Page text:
Although Chesapeake Energy (NYSE:CHK) has established a goal of increasing the company's exposure to oil and liquids over the next decade, the company is still heavily levered to natural gas and will be for years to come.
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Chesapeake Energy reported production of 2.9 billion cubic feet per day of natural gas as of the end of September 2010. This was 90% of the company's total production, with 6% in oil and 4% in natural gas liquids.
This level of natural gas production makes Chesapeake Energy the second largest domestic producer of natural gas, with only Exxon Mobil (NYSE:XOM) producing more due in part to its recent acquisition of XTO Energy.
Although this natural gas production was split among most of the major natural gas shale plays in the United States, the Haynesville Shale is Chesapeake Energy's most productive natural gas shale plays, representing 27% of total natural gas production as of September 2010.
Chesapeake Energy has 530,000 net acres under lease in the Haynesville Shale, and proved reserves of 2.9 Tcfe as of the middle of 2010. The company signed a joint venture agreement with Plains Exploration and Production (NYSE:PXP) in July 2008, and sold a 20% stake in return for $3.2 billion in cash and a drilling carry. Joint ventures are a common strategy for Chesapeake Energy as it seeks to share risk and fund future development costs.
Chesapeake Energy is still operating 34 rigs in the Haynesville Shale as the company seeks to hold acreage and fulfill its obligations under the joint venture agreement.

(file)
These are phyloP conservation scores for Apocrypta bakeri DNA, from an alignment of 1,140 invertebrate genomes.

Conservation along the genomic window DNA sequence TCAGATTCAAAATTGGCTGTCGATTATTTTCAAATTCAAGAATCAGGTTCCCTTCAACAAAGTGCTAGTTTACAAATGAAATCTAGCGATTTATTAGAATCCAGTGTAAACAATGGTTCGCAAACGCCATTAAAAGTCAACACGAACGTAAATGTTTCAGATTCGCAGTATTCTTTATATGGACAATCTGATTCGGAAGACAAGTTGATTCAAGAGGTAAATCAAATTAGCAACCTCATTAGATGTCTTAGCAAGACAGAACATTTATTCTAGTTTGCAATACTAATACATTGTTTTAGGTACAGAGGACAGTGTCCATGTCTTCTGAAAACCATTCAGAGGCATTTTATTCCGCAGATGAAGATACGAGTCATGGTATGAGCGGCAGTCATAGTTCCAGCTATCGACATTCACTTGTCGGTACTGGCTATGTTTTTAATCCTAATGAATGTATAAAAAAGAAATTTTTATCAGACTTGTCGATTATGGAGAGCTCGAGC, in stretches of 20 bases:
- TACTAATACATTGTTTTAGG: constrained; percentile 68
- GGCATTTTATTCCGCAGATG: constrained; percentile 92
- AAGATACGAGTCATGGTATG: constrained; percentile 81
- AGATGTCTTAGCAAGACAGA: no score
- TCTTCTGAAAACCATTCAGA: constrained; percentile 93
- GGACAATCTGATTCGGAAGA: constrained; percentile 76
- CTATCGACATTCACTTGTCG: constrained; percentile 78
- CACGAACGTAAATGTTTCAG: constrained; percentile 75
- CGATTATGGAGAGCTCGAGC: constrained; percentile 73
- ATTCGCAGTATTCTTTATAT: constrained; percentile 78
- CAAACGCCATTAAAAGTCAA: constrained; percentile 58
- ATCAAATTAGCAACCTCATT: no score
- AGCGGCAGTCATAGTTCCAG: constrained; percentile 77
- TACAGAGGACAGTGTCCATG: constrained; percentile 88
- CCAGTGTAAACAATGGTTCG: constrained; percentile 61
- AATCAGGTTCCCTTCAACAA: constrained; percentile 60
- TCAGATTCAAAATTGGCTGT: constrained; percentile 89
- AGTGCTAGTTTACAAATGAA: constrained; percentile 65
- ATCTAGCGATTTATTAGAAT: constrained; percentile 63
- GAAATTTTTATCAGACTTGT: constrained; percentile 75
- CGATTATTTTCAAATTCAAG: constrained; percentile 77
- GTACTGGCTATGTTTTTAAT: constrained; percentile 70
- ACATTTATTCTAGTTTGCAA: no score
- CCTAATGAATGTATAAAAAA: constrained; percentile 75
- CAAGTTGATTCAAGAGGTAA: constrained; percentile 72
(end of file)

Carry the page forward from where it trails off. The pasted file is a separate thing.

The company does expect activity here to wind down slightly and by the end of 2011, Chesapeake Energy plans to be operating 22 rigs in the Haynesville Shale as the company shifts capital to areas with better returns.
Another large operator in the Haynesville shale is EXCO Resources (NYSE:XCO), which has 80,000 net acres that are prospective for the play in Texas and Louisiana. EXCO Resources currently produces 500 million gross cubic feet per day from its Haynesville Shale properties.
The Haynesville Shale is only marginally attractive at current natural gas prices as measured by the pre-tax rate of return that Chesapeake Energy has calculated on wells drilled here. The company said that a typical Haynesville Shale well has a low single-digit pre-tax rate of return assuming a $4.00 NYMEX natural gas price and an estimated ultimate recovery (EUR) of 6.5 billion cubic feet equivalent. The return drops close to zero for wells with a EUR of 4.5 billion cubic feet equivalent.
Chesapeake Energy can't escape its natural gas heritage, particularly in the Haynesville Shale, as the company seeks to shift towards oil and liquids plays in the United States. (For related reading, take a look at Unearth Profits In Oil Exploration And Production.)
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